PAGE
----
Common persimmon (Diospyros virginiana), is native to Maryland and is an interesting, fruit-producing tree. It is mostly a warmer temperature loving tree, with Maryland approaching the northern limit of its range which extends to southern Florida in the South and to the Eastern parts of Texas and Oklahoma to the West.
The approximately two inch diameter yellow orange fruit is interesting because it is sweet and tasty only after a hard frost in the fall. Before that, the fruit is very astringent. The term “pucker power” could have originated when someone bit into the flesh of an unripe persimmon. Perhaps the fruit is not useful for human consumption in the warmer regions where frost does not occur.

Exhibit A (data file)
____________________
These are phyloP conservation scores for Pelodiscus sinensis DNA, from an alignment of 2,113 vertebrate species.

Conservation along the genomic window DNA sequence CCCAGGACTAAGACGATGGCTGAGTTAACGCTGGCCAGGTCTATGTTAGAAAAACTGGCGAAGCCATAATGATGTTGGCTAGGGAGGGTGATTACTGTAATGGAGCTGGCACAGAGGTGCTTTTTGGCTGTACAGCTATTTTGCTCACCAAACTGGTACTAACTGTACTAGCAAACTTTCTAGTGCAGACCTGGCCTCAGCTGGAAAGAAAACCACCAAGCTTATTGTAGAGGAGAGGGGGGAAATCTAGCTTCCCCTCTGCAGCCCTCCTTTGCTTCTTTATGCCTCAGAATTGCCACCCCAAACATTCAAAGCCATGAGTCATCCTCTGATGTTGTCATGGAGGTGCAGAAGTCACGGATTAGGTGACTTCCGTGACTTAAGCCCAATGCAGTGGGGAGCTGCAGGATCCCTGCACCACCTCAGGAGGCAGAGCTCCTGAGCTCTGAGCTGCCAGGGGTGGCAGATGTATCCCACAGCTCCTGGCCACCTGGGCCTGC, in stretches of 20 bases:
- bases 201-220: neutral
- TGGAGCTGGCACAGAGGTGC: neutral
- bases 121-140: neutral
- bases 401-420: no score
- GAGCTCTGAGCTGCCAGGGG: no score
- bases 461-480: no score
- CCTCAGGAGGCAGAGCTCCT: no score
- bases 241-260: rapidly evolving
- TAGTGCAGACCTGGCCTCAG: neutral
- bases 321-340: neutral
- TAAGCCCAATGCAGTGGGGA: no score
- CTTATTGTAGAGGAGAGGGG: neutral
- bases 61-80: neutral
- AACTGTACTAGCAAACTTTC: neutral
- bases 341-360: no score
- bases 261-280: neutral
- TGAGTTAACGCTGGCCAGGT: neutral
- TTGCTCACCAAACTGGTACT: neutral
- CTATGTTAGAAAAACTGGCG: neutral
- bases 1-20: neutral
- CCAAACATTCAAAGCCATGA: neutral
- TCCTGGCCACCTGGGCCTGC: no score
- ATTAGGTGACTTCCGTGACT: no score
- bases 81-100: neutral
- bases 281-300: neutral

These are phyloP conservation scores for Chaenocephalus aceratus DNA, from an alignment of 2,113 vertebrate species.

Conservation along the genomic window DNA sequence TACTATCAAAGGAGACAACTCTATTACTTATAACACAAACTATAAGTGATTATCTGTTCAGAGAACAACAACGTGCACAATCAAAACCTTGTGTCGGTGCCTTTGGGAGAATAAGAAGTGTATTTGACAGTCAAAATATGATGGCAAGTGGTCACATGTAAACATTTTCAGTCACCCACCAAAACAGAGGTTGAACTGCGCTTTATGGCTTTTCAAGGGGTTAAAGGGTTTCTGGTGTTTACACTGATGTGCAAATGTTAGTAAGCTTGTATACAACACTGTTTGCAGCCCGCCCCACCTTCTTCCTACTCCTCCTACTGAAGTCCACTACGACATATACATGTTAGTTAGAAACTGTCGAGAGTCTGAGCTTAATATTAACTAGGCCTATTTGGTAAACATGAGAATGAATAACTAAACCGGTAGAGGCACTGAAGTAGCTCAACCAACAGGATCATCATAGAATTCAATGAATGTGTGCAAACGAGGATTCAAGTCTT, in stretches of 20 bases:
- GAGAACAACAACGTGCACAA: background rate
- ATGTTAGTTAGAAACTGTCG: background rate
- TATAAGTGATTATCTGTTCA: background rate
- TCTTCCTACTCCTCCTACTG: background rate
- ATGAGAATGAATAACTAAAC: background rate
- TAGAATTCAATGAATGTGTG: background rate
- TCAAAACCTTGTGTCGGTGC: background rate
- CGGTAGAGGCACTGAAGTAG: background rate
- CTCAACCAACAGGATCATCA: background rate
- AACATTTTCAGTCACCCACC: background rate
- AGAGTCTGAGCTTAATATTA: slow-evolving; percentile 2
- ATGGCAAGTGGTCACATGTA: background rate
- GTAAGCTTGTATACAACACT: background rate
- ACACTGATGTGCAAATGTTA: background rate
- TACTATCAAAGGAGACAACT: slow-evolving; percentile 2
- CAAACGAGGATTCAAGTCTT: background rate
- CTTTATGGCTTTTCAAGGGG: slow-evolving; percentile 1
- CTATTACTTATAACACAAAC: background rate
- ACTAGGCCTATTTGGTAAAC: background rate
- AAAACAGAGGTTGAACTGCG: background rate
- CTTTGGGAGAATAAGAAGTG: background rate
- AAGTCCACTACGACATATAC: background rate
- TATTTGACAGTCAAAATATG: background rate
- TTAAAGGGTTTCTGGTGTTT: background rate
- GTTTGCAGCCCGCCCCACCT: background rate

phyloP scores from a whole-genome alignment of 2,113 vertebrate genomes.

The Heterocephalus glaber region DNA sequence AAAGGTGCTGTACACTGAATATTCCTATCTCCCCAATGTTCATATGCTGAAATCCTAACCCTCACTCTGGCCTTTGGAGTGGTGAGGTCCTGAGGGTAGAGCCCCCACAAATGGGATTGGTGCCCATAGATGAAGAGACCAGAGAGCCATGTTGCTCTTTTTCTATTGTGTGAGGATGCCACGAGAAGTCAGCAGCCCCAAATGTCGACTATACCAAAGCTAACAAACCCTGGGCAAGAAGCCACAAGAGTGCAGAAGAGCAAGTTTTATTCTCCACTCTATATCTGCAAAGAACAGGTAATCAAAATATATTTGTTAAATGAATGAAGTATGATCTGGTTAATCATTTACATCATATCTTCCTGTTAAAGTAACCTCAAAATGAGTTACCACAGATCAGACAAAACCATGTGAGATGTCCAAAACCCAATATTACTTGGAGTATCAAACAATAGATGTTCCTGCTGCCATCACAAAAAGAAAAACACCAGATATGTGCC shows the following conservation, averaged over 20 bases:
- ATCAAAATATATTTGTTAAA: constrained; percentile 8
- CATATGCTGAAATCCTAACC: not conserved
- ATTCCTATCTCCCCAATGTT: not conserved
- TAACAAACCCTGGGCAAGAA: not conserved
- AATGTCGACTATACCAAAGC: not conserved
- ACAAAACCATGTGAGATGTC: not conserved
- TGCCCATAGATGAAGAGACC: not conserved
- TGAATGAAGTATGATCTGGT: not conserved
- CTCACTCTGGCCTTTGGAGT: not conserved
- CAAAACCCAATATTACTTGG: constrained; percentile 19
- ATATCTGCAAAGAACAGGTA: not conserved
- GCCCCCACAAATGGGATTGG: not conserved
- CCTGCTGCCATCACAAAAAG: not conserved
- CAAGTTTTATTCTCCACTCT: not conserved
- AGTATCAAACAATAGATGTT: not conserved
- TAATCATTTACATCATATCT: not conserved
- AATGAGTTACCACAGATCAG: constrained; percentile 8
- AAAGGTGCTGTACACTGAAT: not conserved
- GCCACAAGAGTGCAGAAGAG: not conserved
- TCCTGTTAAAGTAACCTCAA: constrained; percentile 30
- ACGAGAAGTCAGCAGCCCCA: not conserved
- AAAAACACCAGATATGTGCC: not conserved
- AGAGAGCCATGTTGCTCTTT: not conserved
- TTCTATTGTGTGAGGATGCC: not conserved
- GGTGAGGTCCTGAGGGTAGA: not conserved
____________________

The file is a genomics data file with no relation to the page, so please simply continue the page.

The ripened fruit can be widely used in baking and cooking applications, and is used by a range of animals. Birds and animals widely disperse the seeds. Also of interest is that older trees are the best fruit producers, with a typical fruit production of every other year. It usually takes up to ten years of growth for a tree to produce. Most fruit production occurs in trees that are four to five times that old.
The persimmon is very hardy and can survive in a wide variety of conditions. These can include old fields with very poor soil and sunlight conditions. It can thrive in the open and also survive for years as an understory tree.
The wood is hard, strong, and very close-grained, due to its slow growth. It can be useful for many wood projects, where its characteristics make it ideal, like golf club heads. Persimmon flowers are useful in the production of honey.
Article by Claude Eans, FCFCDB member
Nature note for 8/21/21